Lowndesboro highlights its history
Published 1:31 pm Monday, May 3, 2010
By Eason Franklin
The Lowndes Signal
Forecasts of rain did not stop the citizens of Lowndesboro from celebrating Heritage Day on May 1.
Visitors, workers and re-enactors made their way from throughout Lowndes County and further to partake in the all-day event.
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People were transported to and from each location for the scheduled events by a school bus borrowed from Lowndes Academy.
Those who attended got to hear presentations given by residents of Lowndesboro portraying distinguished historical figures.
Everyone ventured to the President’s Home to learn about the Lowndesboro Female institute, which was completed in August of 1850.
The school’s curriculum consisted of courses for young ladies, which included German, ancient languages, English, mathematics and music.
The building stood three stories tall, held large rooms, fireplaces and white, marble window sills. Lowndes Academy, built in 1923, now sits on top of the former Lowndesboro Female Institute.
At Pecan Place, Joe Ward played the role of Dr. Hardy Vickers Wooten who, with the advice of a classmate, moved to Lowndesboro from Georgia at the age of 24 to set up his medical practice.
Wooten graduated from the Medical School of the University of Pennsylvania cum laude.
Later, he founded the Lowndesboro Female Institute and served as the institute’s president, represented the county at the Whig State Convention and represented Alabama at the national Medical Convention in New York City.
David Spooner, on the front porch of the Cottage, portrayed 1800s political figure Dixon Hall Lewis.
Born in Hancock Georgia, Lewis’ parents moved to Alabama in 1818, leaving their son in Georgia to pursue his education.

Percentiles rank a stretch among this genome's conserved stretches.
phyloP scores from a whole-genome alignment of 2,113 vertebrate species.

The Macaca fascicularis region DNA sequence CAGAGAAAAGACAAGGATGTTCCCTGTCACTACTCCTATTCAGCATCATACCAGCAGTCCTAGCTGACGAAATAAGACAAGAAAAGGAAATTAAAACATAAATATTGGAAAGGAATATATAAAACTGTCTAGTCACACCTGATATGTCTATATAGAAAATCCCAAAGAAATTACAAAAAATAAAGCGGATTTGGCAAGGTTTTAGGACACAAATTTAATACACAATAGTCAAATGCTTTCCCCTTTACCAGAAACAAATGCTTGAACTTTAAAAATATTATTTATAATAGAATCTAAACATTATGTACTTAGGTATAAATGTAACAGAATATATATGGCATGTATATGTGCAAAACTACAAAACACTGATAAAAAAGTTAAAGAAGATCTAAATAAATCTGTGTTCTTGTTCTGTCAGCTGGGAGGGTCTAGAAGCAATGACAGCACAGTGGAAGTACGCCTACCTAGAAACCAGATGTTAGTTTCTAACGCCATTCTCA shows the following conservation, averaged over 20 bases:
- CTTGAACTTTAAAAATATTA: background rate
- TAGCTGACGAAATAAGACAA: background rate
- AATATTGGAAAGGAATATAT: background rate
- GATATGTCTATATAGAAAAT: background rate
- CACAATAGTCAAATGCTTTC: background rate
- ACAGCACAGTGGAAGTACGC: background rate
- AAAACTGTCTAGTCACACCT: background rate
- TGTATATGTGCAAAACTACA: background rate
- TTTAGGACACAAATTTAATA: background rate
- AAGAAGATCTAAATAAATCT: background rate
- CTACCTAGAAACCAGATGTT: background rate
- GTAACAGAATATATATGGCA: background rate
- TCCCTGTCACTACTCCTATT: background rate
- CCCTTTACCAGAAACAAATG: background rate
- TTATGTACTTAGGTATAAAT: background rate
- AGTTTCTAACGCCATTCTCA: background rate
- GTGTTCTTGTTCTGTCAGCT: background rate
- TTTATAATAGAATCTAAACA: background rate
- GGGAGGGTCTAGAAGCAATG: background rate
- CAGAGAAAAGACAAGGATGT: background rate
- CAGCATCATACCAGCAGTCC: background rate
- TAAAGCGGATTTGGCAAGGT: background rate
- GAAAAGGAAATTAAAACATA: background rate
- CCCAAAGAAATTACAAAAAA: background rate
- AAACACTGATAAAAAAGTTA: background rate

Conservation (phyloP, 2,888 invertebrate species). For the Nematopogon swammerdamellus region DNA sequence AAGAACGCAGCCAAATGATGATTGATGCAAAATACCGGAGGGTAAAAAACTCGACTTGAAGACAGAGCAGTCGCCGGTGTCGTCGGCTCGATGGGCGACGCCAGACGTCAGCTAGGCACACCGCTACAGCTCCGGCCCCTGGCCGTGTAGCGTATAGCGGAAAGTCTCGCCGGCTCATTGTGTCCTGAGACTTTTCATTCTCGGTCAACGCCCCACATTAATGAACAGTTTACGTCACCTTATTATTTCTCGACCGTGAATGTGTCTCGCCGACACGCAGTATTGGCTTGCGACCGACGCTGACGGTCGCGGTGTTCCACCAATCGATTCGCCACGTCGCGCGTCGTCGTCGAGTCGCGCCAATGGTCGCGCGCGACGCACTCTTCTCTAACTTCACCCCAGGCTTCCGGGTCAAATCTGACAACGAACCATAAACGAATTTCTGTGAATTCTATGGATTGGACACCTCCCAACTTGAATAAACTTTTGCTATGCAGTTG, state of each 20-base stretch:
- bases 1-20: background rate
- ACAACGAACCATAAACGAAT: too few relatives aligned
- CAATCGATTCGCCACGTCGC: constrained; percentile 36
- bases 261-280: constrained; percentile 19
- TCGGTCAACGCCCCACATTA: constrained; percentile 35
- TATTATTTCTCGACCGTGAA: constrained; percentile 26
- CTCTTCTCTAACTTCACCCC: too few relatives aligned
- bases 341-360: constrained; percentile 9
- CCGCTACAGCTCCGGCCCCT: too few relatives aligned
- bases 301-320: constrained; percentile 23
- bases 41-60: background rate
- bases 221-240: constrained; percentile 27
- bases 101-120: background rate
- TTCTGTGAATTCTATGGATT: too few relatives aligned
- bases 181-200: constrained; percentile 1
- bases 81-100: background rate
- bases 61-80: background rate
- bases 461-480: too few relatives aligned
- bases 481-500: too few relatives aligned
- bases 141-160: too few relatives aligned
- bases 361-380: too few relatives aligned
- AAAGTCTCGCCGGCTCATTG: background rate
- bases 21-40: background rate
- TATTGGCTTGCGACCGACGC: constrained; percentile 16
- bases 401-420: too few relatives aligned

The politician moved to Alabama after graduating from Columbia College in South Carolina. He stood six-feet tall and weighed nearly 500 pounds.
Lewis served as a United States Senator from Alabama, was chairman of the Finance Committee of the Senate and held a political career for 25 years at the time he died.
As the afternoon approached, everyone loaded onto the bus to head toward the Oakview Cemetery for a memorial service held by the 33rd Alabama Volunteer Infantry.
Facts about the soldiers who were buried in the cemetery and information about Lowndesboro during that time were given before to a salute by the re-enactors.
Everyone waited patiently as the men loaded their muskets to prepare to shoot, only to jump when they fired.
When the memorial service concluded, Mayor Rick Pate, the re-enactors and some other visitors loaded onto the bus to prepare for the Star Spangled Stampede.
This event highlighted the Autauga County 4- H Horse Club Equine Drill Team and their upbeat, patriotic routine.
The young ladies performed in a coordinated unison holding American flags in one hand and their horse’s reins in the other to conclude the all-day celebration.